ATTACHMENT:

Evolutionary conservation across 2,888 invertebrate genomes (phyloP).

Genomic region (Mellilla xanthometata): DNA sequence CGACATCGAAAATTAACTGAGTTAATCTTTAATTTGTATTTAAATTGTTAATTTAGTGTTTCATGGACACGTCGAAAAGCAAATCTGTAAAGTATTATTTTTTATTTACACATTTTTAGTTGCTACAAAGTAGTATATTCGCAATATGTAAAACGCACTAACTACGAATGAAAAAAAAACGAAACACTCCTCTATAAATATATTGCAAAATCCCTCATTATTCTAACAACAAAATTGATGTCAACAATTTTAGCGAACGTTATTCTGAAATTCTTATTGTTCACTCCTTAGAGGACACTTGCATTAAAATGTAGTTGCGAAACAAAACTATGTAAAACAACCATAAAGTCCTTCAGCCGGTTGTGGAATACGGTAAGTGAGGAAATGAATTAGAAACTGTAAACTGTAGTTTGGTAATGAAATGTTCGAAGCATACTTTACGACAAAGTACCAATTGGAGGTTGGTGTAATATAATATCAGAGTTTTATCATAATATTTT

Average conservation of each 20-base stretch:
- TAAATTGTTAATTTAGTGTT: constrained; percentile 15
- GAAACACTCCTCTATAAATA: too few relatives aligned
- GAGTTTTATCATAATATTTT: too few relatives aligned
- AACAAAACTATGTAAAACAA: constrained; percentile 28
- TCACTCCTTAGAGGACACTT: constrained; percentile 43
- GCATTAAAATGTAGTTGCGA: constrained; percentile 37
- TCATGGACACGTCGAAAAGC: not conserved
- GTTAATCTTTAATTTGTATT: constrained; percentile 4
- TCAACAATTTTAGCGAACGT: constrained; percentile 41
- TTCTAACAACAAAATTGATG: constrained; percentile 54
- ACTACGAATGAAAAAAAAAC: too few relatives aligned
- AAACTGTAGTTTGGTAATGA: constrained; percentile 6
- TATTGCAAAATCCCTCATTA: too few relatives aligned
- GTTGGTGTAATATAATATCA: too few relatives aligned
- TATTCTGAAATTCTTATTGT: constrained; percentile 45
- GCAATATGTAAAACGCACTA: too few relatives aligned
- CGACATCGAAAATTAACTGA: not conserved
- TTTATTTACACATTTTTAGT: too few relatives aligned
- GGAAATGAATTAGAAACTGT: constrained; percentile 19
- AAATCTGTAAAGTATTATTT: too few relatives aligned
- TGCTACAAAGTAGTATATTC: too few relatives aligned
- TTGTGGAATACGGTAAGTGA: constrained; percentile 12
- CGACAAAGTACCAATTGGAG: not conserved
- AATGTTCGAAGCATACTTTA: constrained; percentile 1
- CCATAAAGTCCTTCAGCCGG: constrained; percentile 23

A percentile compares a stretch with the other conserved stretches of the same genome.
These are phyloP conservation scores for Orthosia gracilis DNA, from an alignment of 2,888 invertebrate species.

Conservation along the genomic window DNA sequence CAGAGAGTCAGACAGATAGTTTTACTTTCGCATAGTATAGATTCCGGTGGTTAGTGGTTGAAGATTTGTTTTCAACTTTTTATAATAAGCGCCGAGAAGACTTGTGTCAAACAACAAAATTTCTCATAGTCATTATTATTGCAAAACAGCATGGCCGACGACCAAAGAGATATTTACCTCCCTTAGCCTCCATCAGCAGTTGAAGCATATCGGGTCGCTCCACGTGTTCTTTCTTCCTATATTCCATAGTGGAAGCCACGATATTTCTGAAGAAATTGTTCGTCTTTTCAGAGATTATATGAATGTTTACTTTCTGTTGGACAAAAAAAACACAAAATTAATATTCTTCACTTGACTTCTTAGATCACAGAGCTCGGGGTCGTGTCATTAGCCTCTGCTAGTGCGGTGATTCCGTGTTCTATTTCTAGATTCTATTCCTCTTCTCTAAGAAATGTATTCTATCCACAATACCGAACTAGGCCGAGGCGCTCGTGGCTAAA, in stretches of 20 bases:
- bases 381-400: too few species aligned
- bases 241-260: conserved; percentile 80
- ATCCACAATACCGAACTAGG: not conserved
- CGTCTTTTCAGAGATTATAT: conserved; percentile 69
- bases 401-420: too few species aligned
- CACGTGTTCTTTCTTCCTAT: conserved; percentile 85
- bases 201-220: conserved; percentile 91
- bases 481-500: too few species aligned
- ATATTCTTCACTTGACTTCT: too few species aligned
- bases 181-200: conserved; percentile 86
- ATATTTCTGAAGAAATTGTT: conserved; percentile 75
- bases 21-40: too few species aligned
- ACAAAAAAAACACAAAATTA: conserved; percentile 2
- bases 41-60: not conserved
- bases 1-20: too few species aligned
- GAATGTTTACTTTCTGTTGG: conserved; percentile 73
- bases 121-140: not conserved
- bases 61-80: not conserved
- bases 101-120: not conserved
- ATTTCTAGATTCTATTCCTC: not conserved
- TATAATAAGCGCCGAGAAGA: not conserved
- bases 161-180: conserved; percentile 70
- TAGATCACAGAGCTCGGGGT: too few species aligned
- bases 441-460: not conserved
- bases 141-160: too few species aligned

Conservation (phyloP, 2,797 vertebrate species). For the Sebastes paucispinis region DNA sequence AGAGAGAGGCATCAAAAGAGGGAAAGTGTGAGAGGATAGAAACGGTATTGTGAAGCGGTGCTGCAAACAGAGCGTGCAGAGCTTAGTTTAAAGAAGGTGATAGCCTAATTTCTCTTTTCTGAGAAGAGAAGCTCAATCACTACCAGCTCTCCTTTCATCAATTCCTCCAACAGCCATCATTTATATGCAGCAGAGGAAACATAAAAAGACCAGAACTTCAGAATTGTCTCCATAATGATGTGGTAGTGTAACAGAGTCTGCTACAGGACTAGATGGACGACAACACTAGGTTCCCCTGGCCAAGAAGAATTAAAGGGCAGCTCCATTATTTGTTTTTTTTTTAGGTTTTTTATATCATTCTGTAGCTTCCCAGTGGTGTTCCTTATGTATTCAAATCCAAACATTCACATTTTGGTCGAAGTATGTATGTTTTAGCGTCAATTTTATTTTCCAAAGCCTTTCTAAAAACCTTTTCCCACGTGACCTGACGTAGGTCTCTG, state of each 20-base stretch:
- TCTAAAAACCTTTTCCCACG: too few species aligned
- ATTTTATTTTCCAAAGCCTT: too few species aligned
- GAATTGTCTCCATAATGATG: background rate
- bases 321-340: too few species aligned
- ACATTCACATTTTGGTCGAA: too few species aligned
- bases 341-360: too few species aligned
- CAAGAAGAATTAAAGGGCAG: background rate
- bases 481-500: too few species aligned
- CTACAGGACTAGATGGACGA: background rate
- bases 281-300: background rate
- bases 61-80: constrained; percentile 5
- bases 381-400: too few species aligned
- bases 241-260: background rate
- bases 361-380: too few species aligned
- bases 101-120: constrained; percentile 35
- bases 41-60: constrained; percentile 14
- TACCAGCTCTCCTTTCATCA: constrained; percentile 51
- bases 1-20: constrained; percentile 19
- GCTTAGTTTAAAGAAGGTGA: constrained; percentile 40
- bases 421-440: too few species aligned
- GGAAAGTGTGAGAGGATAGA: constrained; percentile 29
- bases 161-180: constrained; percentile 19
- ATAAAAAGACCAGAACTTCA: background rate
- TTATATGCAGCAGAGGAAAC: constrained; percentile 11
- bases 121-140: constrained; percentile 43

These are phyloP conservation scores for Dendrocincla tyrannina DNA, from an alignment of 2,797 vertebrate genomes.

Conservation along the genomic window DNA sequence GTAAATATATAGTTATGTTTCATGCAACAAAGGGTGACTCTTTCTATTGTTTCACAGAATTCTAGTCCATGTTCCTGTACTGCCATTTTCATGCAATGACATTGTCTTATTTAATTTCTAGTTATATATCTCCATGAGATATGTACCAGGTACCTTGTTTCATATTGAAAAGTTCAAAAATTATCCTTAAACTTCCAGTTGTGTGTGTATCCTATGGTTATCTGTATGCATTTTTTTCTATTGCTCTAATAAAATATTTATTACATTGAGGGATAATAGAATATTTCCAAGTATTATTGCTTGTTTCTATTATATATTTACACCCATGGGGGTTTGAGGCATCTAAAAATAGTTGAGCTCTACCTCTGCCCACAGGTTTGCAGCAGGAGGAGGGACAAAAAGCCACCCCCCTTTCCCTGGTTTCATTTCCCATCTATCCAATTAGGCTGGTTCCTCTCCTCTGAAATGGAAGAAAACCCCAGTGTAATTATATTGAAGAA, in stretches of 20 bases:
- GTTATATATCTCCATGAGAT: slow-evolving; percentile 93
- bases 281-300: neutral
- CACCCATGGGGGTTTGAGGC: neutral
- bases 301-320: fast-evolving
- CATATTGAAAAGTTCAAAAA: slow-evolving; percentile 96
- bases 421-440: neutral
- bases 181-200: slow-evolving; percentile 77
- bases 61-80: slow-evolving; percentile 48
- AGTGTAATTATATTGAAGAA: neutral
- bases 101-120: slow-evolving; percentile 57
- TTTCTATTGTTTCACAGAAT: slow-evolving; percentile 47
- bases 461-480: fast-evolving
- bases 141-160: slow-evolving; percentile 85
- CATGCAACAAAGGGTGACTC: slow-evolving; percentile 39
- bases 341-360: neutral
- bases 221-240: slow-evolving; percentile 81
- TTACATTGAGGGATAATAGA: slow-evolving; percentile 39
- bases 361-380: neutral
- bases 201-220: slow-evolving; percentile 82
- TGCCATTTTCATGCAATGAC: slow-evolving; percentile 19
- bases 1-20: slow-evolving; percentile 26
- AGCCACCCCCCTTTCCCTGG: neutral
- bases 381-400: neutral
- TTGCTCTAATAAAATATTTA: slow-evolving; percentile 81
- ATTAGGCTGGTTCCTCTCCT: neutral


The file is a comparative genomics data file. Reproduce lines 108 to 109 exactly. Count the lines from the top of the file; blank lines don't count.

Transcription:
- TTGCTCTAATAAAATATTTA: slow-evolving; percentile 81
- ATTAGGCTGGTTCCTCTCCT: neutral